Charlie (Martin Freeman) suffers from a rare neurological disorder called cataplexy, a condition that causes his muscles to give out when he’s confronted with strong emotions. In his case, it manifests most often when he experiences joy, so he systematically tries to remove it from his life. He has an unchallenging, unsatisfying job at a New York library; he walks around town listening to funeral dirges on his iPod; he tries to calm himself with humorously depressing thoughts (“white guy in dreadlocks”) when he sees puppies, babies, or acts of kindness; and, most significantly, he has no love in his life. “I’ve mostly steered clear of girlfriends,” he explains at one point. “I can’t afford the insurance.”
Then he meets Francesca (Morena Baccarin). She’s gorgeous, newly single, and attracted to Charlie’s dry wit. Although he’s (almost literally) scared to death by the idea of falling for her, his co-workers convince him to take a chance on love.
Then, their first date ends in the emergency room.
Charlie’s faced with a dilemma: He’s attracted to Francesca and wants her in his life, but knows he can’t be happy around her unless he’s unhappy. His novel solution? He sets Francesca up with his shallow younger brother, Cooper (Jake Lacy). That way, he gets to see her on a regular basis, but is miserable because she’s unavailable.
Cooper returns the favor by fixing Charlie up with Francesca’s “boring” co-worker, Bethany (Melissa Rauch). Bethany would actually be perfect for Charlie … but his chemistry with Francesca — even as a friend — is undeniable.
This curious love parallelogram leads to all kinds of complications as the two couples spend a weekend together at a B&B out in the country. Will Charlie get his “happily ever after”? Or will his condition dictate that he needs an “unhappily ever after” instead?
The movie, based on a true story originally told on NPR’s This American Life, resolves things in somewhat predictable Hollywood fashion, but it’s still fun to watch.
As we’ve seen on Sherlock, Freeman excels at playing the dour, put-upon man who’s seemingly doomed to never get what he wants. Baccarin is effortlessly flirtatious as a woman with a history of bad boyfriend choices and a terminally ill aunt. And Rauch will be virtually unrecognizable to her Big Bang Theory fans (aside, possibly, from an amusing aside about how her character is sexually attracted to recurring BBT guest star Bob Newhart).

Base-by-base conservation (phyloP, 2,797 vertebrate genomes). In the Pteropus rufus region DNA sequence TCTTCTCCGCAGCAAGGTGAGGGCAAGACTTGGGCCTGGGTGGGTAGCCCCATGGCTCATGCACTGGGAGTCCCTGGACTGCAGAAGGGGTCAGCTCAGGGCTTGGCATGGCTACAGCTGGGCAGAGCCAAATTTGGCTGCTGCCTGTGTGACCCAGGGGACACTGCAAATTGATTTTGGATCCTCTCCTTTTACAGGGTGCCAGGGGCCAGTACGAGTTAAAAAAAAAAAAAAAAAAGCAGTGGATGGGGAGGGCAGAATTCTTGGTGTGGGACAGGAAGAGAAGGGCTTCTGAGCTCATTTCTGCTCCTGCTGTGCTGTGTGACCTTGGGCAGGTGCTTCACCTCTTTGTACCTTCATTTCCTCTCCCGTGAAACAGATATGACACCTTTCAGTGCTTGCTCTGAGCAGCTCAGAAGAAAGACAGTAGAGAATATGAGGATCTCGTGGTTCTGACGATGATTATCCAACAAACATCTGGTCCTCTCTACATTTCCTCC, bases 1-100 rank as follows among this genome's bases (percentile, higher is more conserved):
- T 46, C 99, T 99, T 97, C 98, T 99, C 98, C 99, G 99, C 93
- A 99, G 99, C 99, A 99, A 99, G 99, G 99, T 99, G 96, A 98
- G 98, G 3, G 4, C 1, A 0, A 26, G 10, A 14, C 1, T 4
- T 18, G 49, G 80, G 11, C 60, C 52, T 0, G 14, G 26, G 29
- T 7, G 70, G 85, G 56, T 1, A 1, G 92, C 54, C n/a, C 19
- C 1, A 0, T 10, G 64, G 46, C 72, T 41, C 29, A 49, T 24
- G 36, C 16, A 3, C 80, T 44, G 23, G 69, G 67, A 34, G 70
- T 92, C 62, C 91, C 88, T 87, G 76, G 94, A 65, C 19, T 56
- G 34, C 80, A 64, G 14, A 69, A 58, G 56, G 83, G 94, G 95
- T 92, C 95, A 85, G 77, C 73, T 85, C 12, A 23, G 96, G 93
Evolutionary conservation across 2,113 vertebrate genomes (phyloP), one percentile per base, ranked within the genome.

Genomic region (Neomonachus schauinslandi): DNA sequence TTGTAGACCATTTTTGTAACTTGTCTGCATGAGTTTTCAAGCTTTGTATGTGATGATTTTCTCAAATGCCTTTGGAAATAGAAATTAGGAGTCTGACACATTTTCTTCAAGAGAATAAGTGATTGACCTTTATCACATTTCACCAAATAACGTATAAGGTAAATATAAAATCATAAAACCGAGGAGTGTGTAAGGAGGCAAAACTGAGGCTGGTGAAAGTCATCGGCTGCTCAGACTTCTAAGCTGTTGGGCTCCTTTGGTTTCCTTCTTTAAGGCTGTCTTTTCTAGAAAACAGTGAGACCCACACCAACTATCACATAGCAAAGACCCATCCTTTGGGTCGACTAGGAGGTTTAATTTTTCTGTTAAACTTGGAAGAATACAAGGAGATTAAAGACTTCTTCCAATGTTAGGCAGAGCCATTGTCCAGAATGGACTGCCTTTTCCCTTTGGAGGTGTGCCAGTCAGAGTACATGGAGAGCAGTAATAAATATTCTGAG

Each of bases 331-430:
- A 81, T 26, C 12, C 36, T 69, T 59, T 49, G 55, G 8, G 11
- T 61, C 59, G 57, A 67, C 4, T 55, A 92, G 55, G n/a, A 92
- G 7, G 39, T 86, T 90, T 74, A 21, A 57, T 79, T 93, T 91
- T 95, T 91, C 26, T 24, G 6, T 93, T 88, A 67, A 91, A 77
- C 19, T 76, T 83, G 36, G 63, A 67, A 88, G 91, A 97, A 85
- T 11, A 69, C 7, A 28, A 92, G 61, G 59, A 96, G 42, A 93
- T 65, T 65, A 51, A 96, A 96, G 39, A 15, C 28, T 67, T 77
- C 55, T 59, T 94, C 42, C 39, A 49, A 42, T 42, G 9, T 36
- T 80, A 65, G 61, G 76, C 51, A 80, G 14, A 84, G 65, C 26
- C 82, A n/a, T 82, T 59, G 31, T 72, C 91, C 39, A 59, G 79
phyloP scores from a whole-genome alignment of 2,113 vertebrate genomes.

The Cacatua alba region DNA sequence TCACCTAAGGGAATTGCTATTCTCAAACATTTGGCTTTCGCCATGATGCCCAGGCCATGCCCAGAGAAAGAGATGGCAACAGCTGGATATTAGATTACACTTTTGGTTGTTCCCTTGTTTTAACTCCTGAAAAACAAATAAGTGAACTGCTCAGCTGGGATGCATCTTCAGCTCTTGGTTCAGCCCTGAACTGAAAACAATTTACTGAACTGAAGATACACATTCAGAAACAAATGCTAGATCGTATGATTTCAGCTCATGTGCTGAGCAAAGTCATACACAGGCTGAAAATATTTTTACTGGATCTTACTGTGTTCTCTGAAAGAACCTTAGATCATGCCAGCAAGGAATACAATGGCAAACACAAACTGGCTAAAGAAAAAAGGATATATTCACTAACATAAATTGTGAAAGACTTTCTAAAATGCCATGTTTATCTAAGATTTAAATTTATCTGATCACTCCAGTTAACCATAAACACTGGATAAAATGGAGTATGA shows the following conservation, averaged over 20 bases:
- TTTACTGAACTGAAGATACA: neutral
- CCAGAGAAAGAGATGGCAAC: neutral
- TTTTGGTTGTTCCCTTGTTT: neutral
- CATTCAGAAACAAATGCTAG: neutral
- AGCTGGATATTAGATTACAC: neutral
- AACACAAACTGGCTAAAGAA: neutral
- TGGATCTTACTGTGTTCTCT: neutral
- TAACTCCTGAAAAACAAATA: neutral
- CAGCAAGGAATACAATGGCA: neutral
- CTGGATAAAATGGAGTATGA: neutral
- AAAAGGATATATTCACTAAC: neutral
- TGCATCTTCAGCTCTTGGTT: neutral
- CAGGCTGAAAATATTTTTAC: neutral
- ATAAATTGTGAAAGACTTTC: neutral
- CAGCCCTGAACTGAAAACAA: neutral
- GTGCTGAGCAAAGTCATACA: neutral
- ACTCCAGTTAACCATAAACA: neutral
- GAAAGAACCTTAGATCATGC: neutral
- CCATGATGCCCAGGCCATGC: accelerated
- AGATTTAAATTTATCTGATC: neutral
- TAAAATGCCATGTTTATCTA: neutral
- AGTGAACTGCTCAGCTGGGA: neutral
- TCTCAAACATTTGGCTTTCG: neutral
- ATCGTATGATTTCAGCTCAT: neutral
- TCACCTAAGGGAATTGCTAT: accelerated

The movie’s conceit, of course, gives ample opportunity to ruminate on the fine balance between happiness and misery in all of our lives. Can we truly appreciate happiness without moments of despair in our lives? Is happiness simply a construct we create to brighten up our otherwise humdrum existences? Can we allow ourselves moments of happiness when we’re faced with sadness and loss?
As such, the film oscillates between light comedy and pathos, checking most of the standard romantic comedy boxes along the way. As the genre goes, it’s more of a light snack than a hearty meal, but it’s tasty and enjoyable nonetheless.
There’s no denying that Richard Dreyfuss is a talented actor, and he’s got the Oscar to prove it. Lately, though, it seems those talents have been squandered in a series of nondescript films with little box office potential. Maybe it’s just his age — at 71, there probably aren’t a lot of plum roles available for him anymore, but he clearly loves his work. And while his passion for acting often elevates his performances above the material he’s given, that won’t be enough to lift Astronaut out of a low orbit.
The film starts out feeling awfully reminiscent of Willy Wonka and theChocolate Factory, except this movie’s golden ticket is a seat aboard the first commercial space flight and it’s the young boy pushing his old, ailing grandfather to enter, instead of the other way around. Along the way, though, the film pivots into something resembling Rain Man, as Dreyfuss’s character, Angus, becomes overly fixated on a geological anomaly that could doom the mission. Ultimately, it feels like a bait-and-switch move: The movie we wind up with is not the one we think we’re getting during the first reel.
Not helping matters is the script from Shelagh McLeod, a veteran actress making her feature film debut as a writer and director. Angus is the only character in the film who’s fully fleshed out; the others feel like one-dimensional stereotypes in service of Angus’s story. You’ve got the unconditionally supportive grandson, the overly worried daughter, the sternly disapproving son-in-law, and the rich entrepreneur who will stop at nothing in the race to become the first commercial player in space.
It’s a shame, really, because Angus is a compelling character. He’s a 75-year-old widower, and one of his greatest disappointments in life came when NASA denied his bid to become a mission specialist in the Space Shuttle program. So when Marcus (Colm Feore), the rich entrepreneur, sponsors an online contest for the last seat aboard his first space flight, Angus defies the rules and lies about his age to enter the contest. He’s a character defined by his obsessions — getting into space, holding on to the last vestiges of his wife’s life, and his life’s work, geology.
That final obsession propels the last half of the movie, as Angus becomes more and more focused on convincing Marcus and his associates that his maiden space voyage is a disaster waiting to happen. But the constant rock talk gets a little tiresome and tends to drag the film down. Angus’s journey ends in a way that is predictably telegraphed by the film, but still carries some emotional resonance. Not enough, though, to overcome the script’s deficiencies.
Ultimately, while this Astronaut wants to soar skyward, it doesn’t quite have the right equipment to get it into the stratosphere.
In a way, Quentin Tarantino is the Donald Trump of Hollywood — some people love him, some people loathe him, and some merely scratch their heads and mutter, “What the hell was that?” Meanwhile, Tarantino enthusiastically and unapologetically makes movies designed to please his base.
He’s at it again with Once Upon a Time in Hollywood, a film loaded with classic Tarantino self-indulgence. It’s a movie that could easily lose an hour from its 2 hour, 45 minute running time and still work, but it wouldn’t be a Tarantino movie.